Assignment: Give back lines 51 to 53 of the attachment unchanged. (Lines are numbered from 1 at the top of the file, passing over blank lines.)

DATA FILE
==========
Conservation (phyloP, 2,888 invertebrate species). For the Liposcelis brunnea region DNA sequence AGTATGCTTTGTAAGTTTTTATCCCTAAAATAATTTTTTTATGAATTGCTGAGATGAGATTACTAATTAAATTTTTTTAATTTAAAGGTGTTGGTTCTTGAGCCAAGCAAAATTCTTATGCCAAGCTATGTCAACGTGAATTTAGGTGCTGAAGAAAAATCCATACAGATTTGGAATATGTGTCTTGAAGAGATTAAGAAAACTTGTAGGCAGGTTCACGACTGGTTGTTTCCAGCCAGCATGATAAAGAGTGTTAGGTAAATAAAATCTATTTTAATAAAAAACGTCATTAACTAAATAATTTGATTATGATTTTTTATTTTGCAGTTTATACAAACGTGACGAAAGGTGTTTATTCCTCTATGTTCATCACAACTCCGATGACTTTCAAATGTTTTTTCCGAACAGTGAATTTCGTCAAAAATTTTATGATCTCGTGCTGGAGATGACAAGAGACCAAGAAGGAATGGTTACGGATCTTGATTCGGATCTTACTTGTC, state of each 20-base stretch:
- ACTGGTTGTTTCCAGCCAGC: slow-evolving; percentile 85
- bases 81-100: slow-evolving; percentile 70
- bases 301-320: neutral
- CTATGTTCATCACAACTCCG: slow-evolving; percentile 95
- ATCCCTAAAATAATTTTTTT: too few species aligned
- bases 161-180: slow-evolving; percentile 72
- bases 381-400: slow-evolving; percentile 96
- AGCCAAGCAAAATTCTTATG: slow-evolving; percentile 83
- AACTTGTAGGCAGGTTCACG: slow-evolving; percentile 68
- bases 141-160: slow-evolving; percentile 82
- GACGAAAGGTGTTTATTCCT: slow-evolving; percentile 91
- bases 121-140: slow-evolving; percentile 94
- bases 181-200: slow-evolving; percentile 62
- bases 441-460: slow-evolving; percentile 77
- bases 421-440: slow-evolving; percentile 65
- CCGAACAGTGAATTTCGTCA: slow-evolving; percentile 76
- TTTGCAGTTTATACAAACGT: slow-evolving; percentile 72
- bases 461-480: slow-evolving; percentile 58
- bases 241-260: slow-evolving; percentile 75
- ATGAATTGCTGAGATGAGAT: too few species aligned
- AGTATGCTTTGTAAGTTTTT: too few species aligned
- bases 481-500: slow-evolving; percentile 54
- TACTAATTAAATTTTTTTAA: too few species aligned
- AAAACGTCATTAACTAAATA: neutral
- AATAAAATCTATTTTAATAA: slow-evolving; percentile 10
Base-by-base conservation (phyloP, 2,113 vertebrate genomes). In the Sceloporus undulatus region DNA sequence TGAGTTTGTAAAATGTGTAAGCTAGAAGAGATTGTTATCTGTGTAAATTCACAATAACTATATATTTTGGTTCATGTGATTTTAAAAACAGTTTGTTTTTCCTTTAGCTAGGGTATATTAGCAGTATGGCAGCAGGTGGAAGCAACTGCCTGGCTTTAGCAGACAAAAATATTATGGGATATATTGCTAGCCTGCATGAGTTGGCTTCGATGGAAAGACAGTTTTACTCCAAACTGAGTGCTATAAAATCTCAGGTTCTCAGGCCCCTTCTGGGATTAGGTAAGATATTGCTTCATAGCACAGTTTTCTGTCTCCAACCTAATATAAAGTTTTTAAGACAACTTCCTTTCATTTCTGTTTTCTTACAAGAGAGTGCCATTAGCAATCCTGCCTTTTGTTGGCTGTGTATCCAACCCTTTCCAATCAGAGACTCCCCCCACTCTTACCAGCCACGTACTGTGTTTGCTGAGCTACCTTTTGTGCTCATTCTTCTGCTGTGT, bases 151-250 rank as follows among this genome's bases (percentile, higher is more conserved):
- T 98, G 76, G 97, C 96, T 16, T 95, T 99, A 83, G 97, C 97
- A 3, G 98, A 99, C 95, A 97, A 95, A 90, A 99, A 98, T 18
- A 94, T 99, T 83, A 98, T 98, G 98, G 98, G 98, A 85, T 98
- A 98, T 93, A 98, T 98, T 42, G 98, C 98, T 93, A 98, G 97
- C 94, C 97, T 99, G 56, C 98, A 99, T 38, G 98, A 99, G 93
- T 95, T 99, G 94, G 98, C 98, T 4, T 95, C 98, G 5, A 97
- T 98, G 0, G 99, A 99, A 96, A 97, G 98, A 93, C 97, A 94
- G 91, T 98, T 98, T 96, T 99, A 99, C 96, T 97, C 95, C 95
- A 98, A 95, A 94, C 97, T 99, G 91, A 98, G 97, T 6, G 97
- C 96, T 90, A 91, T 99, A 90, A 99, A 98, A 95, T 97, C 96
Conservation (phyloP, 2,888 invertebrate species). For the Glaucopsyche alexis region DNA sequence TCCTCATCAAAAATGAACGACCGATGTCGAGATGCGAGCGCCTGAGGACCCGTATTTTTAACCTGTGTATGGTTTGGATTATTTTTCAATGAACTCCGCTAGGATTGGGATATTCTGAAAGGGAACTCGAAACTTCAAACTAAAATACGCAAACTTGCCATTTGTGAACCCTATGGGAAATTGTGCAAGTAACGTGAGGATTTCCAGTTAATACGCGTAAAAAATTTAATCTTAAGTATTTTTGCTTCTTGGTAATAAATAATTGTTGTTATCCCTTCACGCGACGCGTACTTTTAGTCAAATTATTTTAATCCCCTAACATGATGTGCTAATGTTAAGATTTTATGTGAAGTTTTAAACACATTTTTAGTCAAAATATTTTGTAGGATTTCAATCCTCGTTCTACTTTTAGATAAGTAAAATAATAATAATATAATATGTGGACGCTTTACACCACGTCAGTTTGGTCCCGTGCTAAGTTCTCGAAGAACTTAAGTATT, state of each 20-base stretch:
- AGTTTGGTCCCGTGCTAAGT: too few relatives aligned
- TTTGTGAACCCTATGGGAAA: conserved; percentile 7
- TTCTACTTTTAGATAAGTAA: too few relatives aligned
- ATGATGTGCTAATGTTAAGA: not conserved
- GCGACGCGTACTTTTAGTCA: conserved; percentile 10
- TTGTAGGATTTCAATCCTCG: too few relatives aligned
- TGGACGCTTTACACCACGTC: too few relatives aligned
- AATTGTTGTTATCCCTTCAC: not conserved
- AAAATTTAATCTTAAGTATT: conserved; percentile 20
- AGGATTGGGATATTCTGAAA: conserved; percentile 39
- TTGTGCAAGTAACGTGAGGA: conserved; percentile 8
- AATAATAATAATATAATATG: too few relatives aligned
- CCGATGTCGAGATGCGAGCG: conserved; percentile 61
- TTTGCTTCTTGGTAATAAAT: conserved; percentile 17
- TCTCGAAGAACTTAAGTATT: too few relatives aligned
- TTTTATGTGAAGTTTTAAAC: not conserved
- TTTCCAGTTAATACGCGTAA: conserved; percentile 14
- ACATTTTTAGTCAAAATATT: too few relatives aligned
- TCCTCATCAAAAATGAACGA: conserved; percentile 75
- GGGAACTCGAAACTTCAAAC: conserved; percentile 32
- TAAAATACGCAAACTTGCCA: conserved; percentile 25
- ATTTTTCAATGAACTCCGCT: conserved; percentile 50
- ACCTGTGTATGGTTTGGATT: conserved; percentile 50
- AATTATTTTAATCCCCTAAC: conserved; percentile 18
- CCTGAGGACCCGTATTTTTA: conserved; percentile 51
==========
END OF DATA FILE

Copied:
- CCGATGTCGAGATGCGAGCG: conserved; percentile 61
- TTTGCTTCTTGGTAATAAAT: conserved; percentile 17
- TCTCGAAGAACTTAAGTATT: too few relatives aligned